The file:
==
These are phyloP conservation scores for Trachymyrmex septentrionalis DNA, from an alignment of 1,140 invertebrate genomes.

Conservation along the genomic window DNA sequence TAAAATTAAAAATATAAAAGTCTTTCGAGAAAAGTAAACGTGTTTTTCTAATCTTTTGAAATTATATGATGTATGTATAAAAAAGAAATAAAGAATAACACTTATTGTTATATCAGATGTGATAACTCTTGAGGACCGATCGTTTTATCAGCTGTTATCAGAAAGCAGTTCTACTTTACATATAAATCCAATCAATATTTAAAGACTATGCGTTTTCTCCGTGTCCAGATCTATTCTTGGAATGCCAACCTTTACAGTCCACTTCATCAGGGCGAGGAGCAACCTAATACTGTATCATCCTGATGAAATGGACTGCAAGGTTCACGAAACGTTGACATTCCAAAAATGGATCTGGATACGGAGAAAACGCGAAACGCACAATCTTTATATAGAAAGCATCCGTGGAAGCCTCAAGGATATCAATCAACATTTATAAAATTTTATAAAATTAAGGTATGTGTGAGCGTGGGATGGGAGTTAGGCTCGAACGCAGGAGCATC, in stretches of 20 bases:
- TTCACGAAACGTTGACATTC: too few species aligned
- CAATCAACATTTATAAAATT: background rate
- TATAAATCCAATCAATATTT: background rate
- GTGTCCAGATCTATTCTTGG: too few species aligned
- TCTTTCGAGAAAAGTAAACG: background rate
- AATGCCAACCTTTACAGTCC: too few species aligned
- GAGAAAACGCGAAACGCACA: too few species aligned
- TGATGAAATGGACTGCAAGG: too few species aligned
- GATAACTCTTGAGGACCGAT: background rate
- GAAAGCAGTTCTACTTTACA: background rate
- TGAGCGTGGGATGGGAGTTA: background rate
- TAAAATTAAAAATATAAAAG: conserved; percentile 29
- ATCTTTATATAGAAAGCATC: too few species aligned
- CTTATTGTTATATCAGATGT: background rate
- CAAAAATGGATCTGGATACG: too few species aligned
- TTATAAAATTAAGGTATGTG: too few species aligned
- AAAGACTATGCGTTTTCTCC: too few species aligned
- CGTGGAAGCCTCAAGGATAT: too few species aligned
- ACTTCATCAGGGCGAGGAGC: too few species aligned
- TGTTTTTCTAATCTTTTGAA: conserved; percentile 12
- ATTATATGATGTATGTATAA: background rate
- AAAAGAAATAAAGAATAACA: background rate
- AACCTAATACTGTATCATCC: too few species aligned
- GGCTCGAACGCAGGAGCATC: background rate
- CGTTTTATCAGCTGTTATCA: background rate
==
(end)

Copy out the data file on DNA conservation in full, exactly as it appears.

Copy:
These are phyloP conservation scores for Trachymyrmex septentrionalis DNA, from an alignment of 1,140 invertebrate genomes.

Conservation along the genomic window DNA sequence TAAAATTAAAAATATAAAAGTCTTTCGAGAAAAGTAAACGTGTTTTTCTAATCTTTTGAAATTATATGATGTATGTATAAAAAAGAAATAAAGAATAACACTTATTGTTATATCAGATGTGATAACTCTTGAGGACCGATCGTTTTATCAGCTGTTATCAGAAAGCAGTTCTACTTTACATATAAATCCAATCAATATTTAAAGACTATGCGTTTTCTCCGTGTCCAGATCTATTCTTGGAATGCCAACCTTTACAGTCCACTTCATCAGGGCGAGGAGCAACCTAATACTGTATCATCCTGATGAAATGGACTGCAAGGTTCACGAAACGTTGACATTCCAAAAATGGATCTGGATACGGAGAAAACGCGAAACGCACAATCTTTATATAGAAAGCATCCGTGGAAGCCTCAAGGATATCAATCAACATTTATAAAATTTTATAAAATTAAGGTATGTGTGAGCGTGGGATGGGAGTTAGGCTCGAACGCAGGAGCATC, in stretches of 20 bases:
- TTCACGAAACGTTGACATTC: too few species aligned
- CAATCAACATTTATAAAATT: background rate
- TATAAATCCAATCAATATTT: background rate
- GTGTCCAGATCTATTCTTGG: too few species aligned
- TCTTTCGAGAAAAGTAAACG: background rate
- AATGCCAACCTTTACAGTCC: too few species aligned
- GAGAAAACGCGAAACGCACA: too few species aligned
- TGATGAAATGGACTGCAAGG: too few species aligned
- GATAACTCTTGAGGACCGAT: background rate
- GAAAGCAGTTCTACTTTACA: background rate
- TGAGCGTGGGATGGGAGTTA: background rate
- TAAAATTAAAAATATAAAAG: conserved; percentile 29
- ATCTTTATATAGAAAGCATC: too few species aligned
- CTTATTGTTATATCAGATGT: background rate
- CAAAAATGGATCTGGATACG: too few species aligned
- TTATAAAATTAAGGTATGTG: too few species aligned
- AAAGACTATGCGTTTTCTCC: too few species aligned
- CGTGGAAGCCTCAAGGATAT: too few species aligned
- ACTTCATCAGGGCGAGGAGC: too few species aligned
- TGTTTTTCTAATCTTTTGAA: conserved; percentile 12
- ATTATATGATGTATGTATAA: background rate
- AAAAGAAATAAAGAATAACA: background rate
- AACCTAATACTGTATCATCC: too few species aligned
- GGCTCGAACGCAGGAGCATC: background rate
- CGTTTTATCAGCTGTTATCA: background rate